Kindness, Gratitude and Your Career

Is an attitude of goodwill a strength or a weakness in the workplace?

I know, I know, the holidays are a time we should be extra kind, burying our inner Scrooge in favor of peace and goodwill to all. And with the tough economy taking its toll in workplaces and households nationwide, that principle would seem to matter doubly this year.

Indeed, I told my editor that was going to be the theme of my December column whereupon she asked a provocative question: "Is showing kindness in the workplace seen as a strength or a weakness?"

In thinking back on what my clients have told me and on my own workplace interactions, it's a mixed bag. Kindness may certainly pay off in some situations by helping you build rapport with colleagues and higher-ups. For example, you might be appreciated for offering to help an overworked boss or coworker, or thought of as caring because you ask coworkers about what's doing in their lives. But kindness could also backfire. For instance:

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  • If you're overly kind to someone who reports to you, he might be more likely to ask for a raise. Say no and he's likely to be disgruntled. Say yes and you've unnecessarily burned some of your budget without getting anything for it.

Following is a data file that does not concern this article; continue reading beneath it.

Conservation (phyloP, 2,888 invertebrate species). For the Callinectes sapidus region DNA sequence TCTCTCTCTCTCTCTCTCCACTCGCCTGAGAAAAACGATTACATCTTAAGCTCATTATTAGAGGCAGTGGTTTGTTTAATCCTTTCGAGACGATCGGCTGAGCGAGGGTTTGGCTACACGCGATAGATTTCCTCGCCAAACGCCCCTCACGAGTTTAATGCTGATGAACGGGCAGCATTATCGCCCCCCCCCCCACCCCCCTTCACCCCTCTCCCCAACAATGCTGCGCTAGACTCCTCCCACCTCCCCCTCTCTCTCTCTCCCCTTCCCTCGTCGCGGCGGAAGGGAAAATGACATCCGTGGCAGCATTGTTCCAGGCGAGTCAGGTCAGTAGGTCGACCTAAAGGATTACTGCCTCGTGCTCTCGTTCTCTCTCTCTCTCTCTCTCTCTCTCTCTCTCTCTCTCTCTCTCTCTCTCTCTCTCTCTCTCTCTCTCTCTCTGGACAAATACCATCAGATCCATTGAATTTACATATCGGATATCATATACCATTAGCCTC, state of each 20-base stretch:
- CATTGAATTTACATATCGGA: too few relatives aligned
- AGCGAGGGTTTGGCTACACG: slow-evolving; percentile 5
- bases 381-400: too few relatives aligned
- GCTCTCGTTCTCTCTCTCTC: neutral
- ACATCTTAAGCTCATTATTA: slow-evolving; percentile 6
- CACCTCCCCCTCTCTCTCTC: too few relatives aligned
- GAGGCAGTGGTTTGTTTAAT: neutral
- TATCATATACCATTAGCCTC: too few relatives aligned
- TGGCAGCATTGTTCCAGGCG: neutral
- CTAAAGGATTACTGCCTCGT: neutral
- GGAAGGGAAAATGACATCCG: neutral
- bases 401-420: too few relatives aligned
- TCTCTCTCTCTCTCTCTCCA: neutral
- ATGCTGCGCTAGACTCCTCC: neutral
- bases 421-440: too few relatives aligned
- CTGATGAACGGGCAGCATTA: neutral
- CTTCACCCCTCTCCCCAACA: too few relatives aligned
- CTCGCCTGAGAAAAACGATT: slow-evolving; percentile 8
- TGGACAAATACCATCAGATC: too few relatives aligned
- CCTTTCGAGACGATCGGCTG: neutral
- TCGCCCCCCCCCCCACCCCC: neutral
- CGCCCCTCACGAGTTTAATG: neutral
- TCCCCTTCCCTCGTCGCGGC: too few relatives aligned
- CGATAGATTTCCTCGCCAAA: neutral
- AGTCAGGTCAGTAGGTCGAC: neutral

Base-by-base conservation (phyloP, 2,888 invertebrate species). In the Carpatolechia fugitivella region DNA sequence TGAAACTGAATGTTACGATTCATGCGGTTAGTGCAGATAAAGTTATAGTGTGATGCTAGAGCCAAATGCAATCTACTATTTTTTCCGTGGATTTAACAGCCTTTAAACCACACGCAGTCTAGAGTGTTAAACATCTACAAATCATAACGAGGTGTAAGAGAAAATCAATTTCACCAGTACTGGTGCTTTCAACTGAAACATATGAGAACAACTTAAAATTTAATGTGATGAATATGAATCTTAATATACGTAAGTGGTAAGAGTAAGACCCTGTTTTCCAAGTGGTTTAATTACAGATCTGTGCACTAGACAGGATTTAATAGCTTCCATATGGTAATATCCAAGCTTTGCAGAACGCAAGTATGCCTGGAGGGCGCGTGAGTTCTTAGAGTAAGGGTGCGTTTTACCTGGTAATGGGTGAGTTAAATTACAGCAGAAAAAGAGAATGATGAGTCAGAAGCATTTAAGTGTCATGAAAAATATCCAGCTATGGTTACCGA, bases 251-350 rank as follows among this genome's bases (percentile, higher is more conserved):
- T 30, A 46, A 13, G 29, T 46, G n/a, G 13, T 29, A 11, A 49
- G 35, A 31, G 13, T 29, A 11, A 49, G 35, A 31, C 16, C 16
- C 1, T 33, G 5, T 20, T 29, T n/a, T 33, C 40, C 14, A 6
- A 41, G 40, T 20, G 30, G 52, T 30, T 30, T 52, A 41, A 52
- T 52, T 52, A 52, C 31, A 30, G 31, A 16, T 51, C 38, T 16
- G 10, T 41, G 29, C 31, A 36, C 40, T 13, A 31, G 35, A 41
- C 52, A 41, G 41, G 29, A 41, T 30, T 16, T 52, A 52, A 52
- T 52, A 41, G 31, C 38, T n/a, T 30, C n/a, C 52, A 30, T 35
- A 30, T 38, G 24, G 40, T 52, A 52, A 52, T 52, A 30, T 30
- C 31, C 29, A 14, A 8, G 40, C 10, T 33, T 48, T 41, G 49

• If you give holiday bonuses for the first time this year, after the obligatory thank you, your employees will expect at least that much next year.
  • If you offer a helping hand to a coworker, he might feel put down that you felt he couldn't do it himself. Or he may become overly reliant on your help, so you're often taking on extra work for which you get no credit, or even that might get him promoted ahead of you. Or you could get a reputation as a workaholic and soon, everyone's asking for your help.
  • If you're kind to your boss, she might reasonably assume you're satisfied with your job and so can feel safe in piling on more work, not giving you a raise or much face time. Conversely, when a supervisee, coworker or boss is unkind to me, that motivates me to try extra hard, if only to reduce their chances of hurting me. So, in being mean, they get more out of me.

So, "Be extra kind during the holidays?" Pragmatically, it's not so simple.

Being thankful

Gratitude is the other value on display during the holidays. Sure, being thankful you have a job, good health, etc., feels good. For example, if you're not going to leave your job, being grateful for its virtues helps you put the best face on the situation: "It pays terribly but I feel I'm doing some good, and after all, many people have it much worse."

But always looking on the bright side can generate a darker side: It can encourage complacency. For example, feeling grateful when you're asked to work ever harder without a raise merely encourages you to accept being treated poorly. Maybe it's wiser to replace the gratitude with outrage that will fuel you to find a better job.

Such advice is practical and yet...

Maybe I'm just filled with the holiday spirit but I'm wondering whether the holidays, especially this year, are the time to forgo pragmatism in favor of something higher. Couldn't we all use a little more kindness and humanity -- without caring what's in it for us?

What do you think?

Marty Nemko (bio) is a career coach and author of Cool Careers for Dummies.

Marty Nemko
Contributing Columnist,